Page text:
Saturday, September 8, 2012

Dictionary usage

Deciding whether our students should use a "paper dictionary" or an "on-line" dictionary is often a confusing question.  For language learning it sometimes poses an additional difficulty in that there are so many websites that provide translation to the general public that it sometimes interferes with our students' true learning of the language.  There will always be someone or something that will help our students outside of our classrooms but being able to guide our students to make wise choices is still very much in the forefront of our educational responsibilities.  After attempting to "convince" my students that some websites are better than others when supplementing the teachings in the classroom and after trying to have them use only "specific" ones designated as "approved" by me, I had my students do a dictionary activity in the classroom yesterday.  It definitely was with mixed success.

My goal was for the students to see that each of the sites including using the paper dictionary had its merits, but instead all they seemed to find  was that each had a varying number of entries for one "searched for" word.  I did this activity with my grade 8s.  I am not going to leave it though.  Next week I will put the sites up on the screen in my classroom and we will explore the sites together.  On-line work is a great way to explore what the world wide web has to offer, but it is always nice to see that there is also a place for us as educators.

Tuesday, September 4, 2012

Wow!  Today was the first day back to school with my students!  I always find it so exciting to see the students come in with smiling faces - all eager to succeed and to do their very best for the school year.  I know that for some it's "turning over a new leaf", for others "it's a new school with new challenges".  Whatever their situation is they are all there to do their very best and to learn as much as they can while "fitting in", which we all know is the most important aspect for the majority of the students.  We have a multi-grade leveled "homeroom" in our school.  It's actually called a "TA" which refers to Teacher Advisory group.  Our students are from grades 8-12 and we have "families" in the same TA.  This allows the parents to have one main "contact" teacher at the school so that it is much easier when there are 2 or 3 of their children in the school.  I love it when the younger siblings come in and join our TA.  The family dynamics are always so interesting to watch.  Over the past 20 years of working in this model I have seen all of the family members mix in like a paint pot.  Everyone mixes together.  It's just like the children in the neighbourhood where everyone plays together no matter what their ages.  Our TA is very much like that also.  Tables of students sit together and at each one there are always students of varying grade levels.  The younger ones look up to the older ones as role models to see what is expected of them for their futures. The older students help out the younger ones to make the adjustment to secondary school that much easier.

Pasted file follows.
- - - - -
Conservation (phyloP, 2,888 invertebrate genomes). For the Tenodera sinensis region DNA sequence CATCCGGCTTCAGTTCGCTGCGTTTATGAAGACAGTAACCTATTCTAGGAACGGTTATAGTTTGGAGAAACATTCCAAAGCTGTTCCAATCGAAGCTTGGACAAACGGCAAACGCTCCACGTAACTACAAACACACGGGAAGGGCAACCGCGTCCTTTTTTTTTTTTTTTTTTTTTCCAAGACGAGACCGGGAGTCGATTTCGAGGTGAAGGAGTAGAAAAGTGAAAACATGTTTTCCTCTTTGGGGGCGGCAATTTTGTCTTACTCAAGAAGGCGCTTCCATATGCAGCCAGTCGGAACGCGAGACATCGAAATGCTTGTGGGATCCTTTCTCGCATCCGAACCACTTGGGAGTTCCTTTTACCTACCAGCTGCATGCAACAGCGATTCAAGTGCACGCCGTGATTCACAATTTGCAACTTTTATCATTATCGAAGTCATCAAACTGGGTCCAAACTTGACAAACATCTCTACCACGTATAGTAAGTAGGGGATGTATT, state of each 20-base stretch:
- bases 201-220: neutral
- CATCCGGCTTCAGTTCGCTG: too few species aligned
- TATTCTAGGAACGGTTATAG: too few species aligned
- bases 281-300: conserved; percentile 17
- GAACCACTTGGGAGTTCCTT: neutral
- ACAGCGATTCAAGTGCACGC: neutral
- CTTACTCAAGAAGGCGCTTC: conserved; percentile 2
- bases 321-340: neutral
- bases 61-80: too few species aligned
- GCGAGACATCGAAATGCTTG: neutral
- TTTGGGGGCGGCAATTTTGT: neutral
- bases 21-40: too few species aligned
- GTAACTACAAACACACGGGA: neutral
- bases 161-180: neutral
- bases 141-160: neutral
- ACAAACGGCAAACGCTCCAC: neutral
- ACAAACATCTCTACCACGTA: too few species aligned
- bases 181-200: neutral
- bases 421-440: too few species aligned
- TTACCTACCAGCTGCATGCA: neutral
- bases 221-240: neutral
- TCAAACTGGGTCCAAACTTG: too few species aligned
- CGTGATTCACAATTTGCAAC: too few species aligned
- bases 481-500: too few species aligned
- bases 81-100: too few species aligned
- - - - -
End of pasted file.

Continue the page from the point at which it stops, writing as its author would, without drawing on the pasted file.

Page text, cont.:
Tomorrow I will help to give out resources to the students in my French classes and meet some of these classes also.  One of the main things that I will do with them is to open up a class blog for 5 of my 7 classes.  If you look at the tab above the posts you will see a "tab" referring to blogging.  Have a look!  It's just a bit of a window into what I do within my class.  Can't wait until tomorrow!  :)

Saturday, September 1, 2012

Getting Started

Hi everyone!  Well, here we go!  I have recently joined "Teachers Pay Teachers" and have found it to be the most amazing site ever!  There are so many wonderful resources and ideas from teachers around the world that I just couldn't pass up on this wonderful opportunity. After having taught for so many years I consider myself to be a "seasoned" teacher :)  and love to not only stay current in my teaching strategies but also share what I have learned with others.

I want to be the teacher who is not just handing out worksheets to do but someone who enjoys what I do while trying to be as creative as possible whenever possible.  By having 3 children go through the secondary school system, I think it's allowed me to stay current and to better understand what the youth of today finds interesting.  I will not bury my head in the sand and let the time go by. So, with my new groups of students coming into the classroom this coming week I will once again dive in to learn about who they are (not only their names but who they are!!) and to share my love of my French subject area with them.  In turn, we will learn together as technology progresses at a rate that continues to be baffling to many of us.

Enjoy your long weekend!  See you Tuesday! :)